Carlsberg has been cleared to run promotions with Spencer FC after the advertising watchdog rejected a complaint that a recent ad it ran on the vlogger’s channel irresponsibly targeted teenagers.
The brewer was investigated by the Advertising Standards Authority (ASA) after a complainant claimed Spencer FC’s channel is popular among people under 18 years of age, who would consequently be illegally encouraged to like the beer brand even though they are too young to buy it.
The ad in question appeared in a video the vlogger ran during the European Championships earlier this summer, and featured a sales promotion Carlsberg ran to win tickets to an England match. Text underneath the ad stated “To enter England vs Russia tickets giveaway, RT this tweet & follow @carlsbergUK:…”
Carlsberg defended the ad, arguing that it did not feature any irresponsible content such as consumption of alcohol or reference drinking styles that are unwise or irresponsible. The video was not age-gated due to the fact that it was not required by alcohol advertising rules and “did not represent industry practice in this field,” claimed the Danish brewer.
It revealed that it had asked Spencer FC for the demographic data on its subscribers to ensure that it would not target teenagers unable to purchase alcohol. The data revealed that most (85 per cent) of the channel’s followers were over the age of 18. Carlsberg also attempted and ultimately failed to find a tool that could identify the ages of those individuals who chose not to log in to view videos on YouTube, proof it claimed that it had “checked all available data”.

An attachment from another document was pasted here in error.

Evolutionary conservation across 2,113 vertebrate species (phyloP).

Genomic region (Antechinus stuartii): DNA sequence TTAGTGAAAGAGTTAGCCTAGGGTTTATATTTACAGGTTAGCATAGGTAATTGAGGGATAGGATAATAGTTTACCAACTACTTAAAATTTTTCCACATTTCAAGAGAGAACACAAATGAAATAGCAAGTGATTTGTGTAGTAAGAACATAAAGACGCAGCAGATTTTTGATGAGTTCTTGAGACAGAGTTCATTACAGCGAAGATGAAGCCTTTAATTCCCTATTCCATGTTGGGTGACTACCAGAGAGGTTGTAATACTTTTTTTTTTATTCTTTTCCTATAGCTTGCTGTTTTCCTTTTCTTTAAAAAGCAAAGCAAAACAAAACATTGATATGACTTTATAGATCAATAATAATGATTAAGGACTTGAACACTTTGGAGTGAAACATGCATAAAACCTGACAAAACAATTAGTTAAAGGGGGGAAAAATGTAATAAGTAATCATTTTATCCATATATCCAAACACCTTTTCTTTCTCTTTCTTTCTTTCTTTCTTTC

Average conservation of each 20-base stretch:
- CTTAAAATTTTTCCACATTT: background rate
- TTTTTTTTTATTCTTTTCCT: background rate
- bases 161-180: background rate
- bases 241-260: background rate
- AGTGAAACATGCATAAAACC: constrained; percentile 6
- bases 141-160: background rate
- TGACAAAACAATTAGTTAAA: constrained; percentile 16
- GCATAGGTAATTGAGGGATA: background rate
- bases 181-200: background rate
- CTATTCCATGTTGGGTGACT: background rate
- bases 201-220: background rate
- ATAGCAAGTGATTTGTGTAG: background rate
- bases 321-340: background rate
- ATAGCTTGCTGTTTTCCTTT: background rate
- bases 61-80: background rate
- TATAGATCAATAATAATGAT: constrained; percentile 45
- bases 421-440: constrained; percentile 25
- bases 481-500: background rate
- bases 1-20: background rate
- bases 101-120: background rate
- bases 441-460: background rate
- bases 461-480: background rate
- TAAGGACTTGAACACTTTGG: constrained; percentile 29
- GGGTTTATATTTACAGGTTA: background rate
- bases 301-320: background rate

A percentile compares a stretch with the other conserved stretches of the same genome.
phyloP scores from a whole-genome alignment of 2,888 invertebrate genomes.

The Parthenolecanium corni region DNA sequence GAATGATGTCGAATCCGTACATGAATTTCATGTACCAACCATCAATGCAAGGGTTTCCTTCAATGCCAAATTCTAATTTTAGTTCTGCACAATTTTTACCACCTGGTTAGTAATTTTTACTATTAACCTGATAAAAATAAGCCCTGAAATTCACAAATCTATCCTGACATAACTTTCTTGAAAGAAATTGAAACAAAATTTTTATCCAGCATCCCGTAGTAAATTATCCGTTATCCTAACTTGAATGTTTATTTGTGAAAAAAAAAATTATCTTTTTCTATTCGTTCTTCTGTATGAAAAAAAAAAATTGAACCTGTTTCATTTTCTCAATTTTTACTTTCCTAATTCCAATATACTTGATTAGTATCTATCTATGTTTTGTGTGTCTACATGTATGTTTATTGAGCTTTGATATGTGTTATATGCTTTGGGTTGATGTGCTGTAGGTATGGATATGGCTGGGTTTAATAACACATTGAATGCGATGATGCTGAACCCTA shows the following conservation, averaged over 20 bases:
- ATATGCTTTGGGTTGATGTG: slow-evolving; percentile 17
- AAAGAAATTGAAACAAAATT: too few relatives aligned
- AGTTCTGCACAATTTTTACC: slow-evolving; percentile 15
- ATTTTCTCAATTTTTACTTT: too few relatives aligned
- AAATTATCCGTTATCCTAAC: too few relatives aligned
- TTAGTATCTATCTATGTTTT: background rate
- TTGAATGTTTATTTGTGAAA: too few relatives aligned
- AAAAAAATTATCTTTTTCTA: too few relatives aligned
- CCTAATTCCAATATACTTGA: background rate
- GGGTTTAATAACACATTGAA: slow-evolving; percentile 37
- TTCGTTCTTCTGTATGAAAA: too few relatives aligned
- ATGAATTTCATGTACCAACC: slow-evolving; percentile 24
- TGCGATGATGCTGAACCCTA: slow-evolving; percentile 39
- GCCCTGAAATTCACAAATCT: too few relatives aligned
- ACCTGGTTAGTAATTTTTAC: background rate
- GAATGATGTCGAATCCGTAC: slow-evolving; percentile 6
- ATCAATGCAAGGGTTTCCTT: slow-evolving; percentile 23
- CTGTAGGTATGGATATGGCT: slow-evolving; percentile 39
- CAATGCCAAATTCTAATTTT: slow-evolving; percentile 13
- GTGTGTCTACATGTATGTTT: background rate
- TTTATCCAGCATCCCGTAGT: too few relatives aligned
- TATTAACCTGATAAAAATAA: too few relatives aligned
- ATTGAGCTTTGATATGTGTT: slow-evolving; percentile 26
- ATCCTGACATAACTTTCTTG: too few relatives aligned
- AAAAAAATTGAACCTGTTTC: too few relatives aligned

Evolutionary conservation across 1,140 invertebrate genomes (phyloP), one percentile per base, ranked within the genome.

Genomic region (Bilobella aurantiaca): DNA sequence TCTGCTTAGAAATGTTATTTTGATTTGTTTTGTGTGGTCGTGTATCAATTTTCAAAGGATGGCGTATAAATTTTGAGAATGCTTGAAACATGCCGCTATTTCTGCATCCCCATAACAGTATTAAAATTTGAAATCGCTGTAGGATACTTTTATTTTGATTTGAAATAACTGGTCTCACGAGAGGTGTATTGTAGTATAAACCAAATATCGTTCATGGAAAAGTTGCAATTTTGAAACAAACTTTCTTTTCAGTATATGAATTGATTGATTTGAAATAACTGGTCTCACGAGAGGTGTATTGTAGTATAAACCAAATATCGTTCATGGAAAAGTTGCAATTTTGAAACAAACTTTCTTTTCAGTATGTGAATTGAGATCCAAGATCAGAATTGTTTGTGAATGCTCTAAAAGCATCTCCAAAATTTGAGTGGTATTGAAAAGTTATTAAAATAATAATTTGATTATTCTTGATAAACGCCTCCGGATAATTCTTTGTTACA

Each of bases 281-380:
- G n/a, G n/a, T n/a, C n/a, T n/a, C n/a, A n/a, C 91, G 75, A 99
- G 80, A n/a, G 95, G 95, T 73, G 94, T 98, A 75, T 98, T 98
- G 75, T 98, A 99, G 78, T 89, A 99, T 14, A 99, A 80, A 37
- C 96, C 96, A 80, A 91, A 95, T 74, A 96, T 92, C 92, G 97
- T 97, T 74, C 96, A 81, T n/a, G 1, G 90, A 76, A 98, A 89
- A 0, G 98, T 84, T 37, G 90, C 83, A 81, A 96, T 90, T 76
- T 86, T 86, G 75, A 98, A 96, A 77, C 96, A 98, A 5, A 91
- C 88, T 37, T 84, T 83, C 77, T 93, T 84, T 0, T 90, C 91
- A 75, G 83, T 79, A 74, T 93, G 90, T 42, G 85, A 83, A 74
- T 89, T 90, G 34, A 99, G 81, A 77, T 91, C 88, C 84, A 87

The ASA took into account Carlsberg’s use of the demographic data before running the promotion and said there was no reason to believe that there would be a “significant difference” between the demographic profile of Spencer FC’s subscribers, those logged into YouTube and those who did not sign-in.
“Although we acknowledged that it would be of appeal to some under 18s we did not consider that it would be of greater appeal to them than those in the target demographic of adult football fans, ruled the watchdog, noting that “in general the channel content did not focus on themes likely to be of particular appeal to under 18s, did not feature under 18s (with this promotional video not featuring anyone aged under 25), and were dialogue heavy”.